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L.A.'s traffic-dodging bike messengers gear up to prove their mettle.

August 20, 2003|Duane Noriyuki | Times Staff Writer

IT'S a recent Friday, the busiest day of the week for bicycle messengers in downtown Los Angeles. Psycho John, making a brief appearance, drives an orange Ford Fiesta up over the curb and parks behind a concrete piling, where he is welcomed with assorted hoots and animated profanity. Among the area's 100 or so messengers, Psycho John is a legend.

He has been known to grab hold of trucks on harrowing rides down the Hollywood Freeway or to cover his eyes and blast through busy downtown intersections. The closer he comes to death, it seems, the more alive he feels.

Psycho John has come to the Bridge, where messengers gather between deliveries and after work -- either as employees of various law offices or for messenger services, taking their assignments from dispatchers. Tucked away to the side of Flower Street in the shadows between 4th and 5th streets, the Bridge is the hub of the L.A. messenger world, a world similar to that of rock 'n' roll, except without the music.

Instead, there is sheer speed and the execution of deft slalom maneuvers that require precision and varying degrees of abandon and good fortune. Rather than a screaming guitar or thundering drums, there is the bicycle, which represents ultimate freedom, riffs of power and joy.

Upon them, messengers can perform acrobatics, moving backward in small circles on fixed-gear track bikes to avoid touching a foot down on those rare occasions when they stop at intersections. They can hold their balance at a standstill or bunny hop as if bouncing on two-wheeled pogo sticks for minutes at a time.

From Thursday through Sunday, messengers will gather in Los Angeles for an event known as City on Lockdown: four days of testing their skills, their art and their ability to consume vast amounts of intoxicants. The public is invited. The name of the event, sponsored by the Los Angeles Bicycle Messenger Assn., is something of a warning to the unsuspecting.

Among the events are an uphill climb, an "obstacle brawl" in which riders must avoid broken glass and 2-by-4s with nails in them, and then carry their bikes over a chain-link fence. Riders will work their way through the city based on clues related to the Black Dahlia murder mystery, and compete in a bunny-hop contest and sprints at the Encino Velodrome.

The competition is a tuneup for the September world championships in Seattle, which differ from City on Lockdown in that events are more controlled. Police will maintain order and streets will be closed for competition.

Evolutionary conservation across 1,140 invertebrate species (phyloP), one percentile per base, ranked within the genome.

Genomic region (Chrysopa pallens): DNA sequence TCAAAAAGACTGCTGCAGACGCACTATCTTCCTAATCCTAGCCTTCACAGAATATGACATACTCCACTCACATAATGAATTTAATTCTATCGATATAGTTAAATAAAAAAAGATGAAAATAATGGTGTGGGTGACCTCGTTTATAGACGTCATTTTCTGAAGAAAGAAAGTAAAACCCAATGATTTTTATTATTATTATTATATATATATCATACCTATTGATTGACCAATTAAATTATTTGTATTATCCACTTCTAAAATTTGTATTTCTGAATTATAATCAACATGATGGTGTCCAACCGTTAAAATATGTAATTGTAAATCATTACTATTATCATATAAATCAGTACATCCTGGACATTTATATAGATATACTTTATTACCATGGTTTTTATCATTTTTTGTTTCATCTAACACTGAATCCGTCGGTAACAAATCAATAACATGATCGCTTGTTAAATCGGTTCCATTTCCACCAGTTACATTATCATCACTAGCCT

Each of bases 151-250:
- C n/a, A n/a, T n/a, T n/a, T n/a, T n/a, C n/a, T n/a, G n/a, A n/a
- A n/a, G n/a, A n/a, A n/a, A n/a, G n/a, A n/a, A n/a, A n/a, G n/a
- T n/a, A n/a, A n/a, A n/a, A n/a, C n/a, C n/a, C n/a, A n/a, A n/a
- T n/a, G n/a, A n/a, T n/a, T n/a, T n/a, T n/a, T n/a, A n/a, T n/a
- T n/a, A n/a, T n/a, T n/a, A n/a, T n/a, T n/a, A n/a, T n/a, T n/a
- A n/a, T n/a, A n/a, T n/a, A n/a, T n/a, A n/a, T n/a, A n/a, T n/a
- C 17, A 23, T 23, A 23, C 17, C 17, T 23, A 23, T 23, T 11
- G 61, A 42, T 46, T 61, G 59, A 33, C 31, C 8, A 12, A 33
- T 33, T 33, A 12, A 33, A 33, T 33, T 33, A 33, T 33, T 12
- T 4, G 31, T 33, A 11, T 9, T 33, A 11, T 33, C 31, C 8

That contest, known as the Cycle Messenger World Championships, takes place in a different city each year and is organized by local messenger associations, which find private sponsors. The contest brings together messengers of different cultures and languages who share a passion for the bicycle and a rejection of conventionality.

Here at the Bridge, it doesn't matter what you wear or what you ride. Nor is ethnicity a factor. What matters is whether you can ride. There are artists and musicians, former gang members and college graduates.

Todd Cole, 30, is a writer-filmmaker whose documentary "Blue Collar" was shown at Maryland Film Festival 2000. Megan Gigney, 23, has a degree in literature from Towson University in Maryland.

At the Bridge, there may be a game of dominoes being played on a concrete bench in the center of the area. A guy known as Gonzo sets up shop at the side, repairing bicycles. He used to be a messenger but found it too difficult to deal with people on both ends of deliveries, so he now earns a living fixing bikes for his cohorts. He arrives with tools and parts in a backpack and plastic crate that he attaches to his bicycle. It's not an option to drive.

"I feel dead in cars," he says.

Like Gonzo and Psycho John, many messengers go by nicknames or first names only. There's Val and Designine D'Madreama, the Problem Child, Boo Boo.

About 3:30 p.m., cellphones begin singing as law offices call for papers to be picked up and delivered to the courts before they close for the weekend. One by one, messengers head out onto Flower, speeding through traffic lights and rush-hour traffic. They know every bump and pothole, every alley and, over time, absorb the pulse of the traffic.

Soon after 5 p.m., their final deliveries made, they return to the Bridge, demonstrating how many ways there are to dismount a bicycle. It's time to party and await the start of an impromptu "alley-cat race," which will take them about 26 miles from the Bridge to Hollywood, down Wilshire Boulevard then to the Venice Pier.

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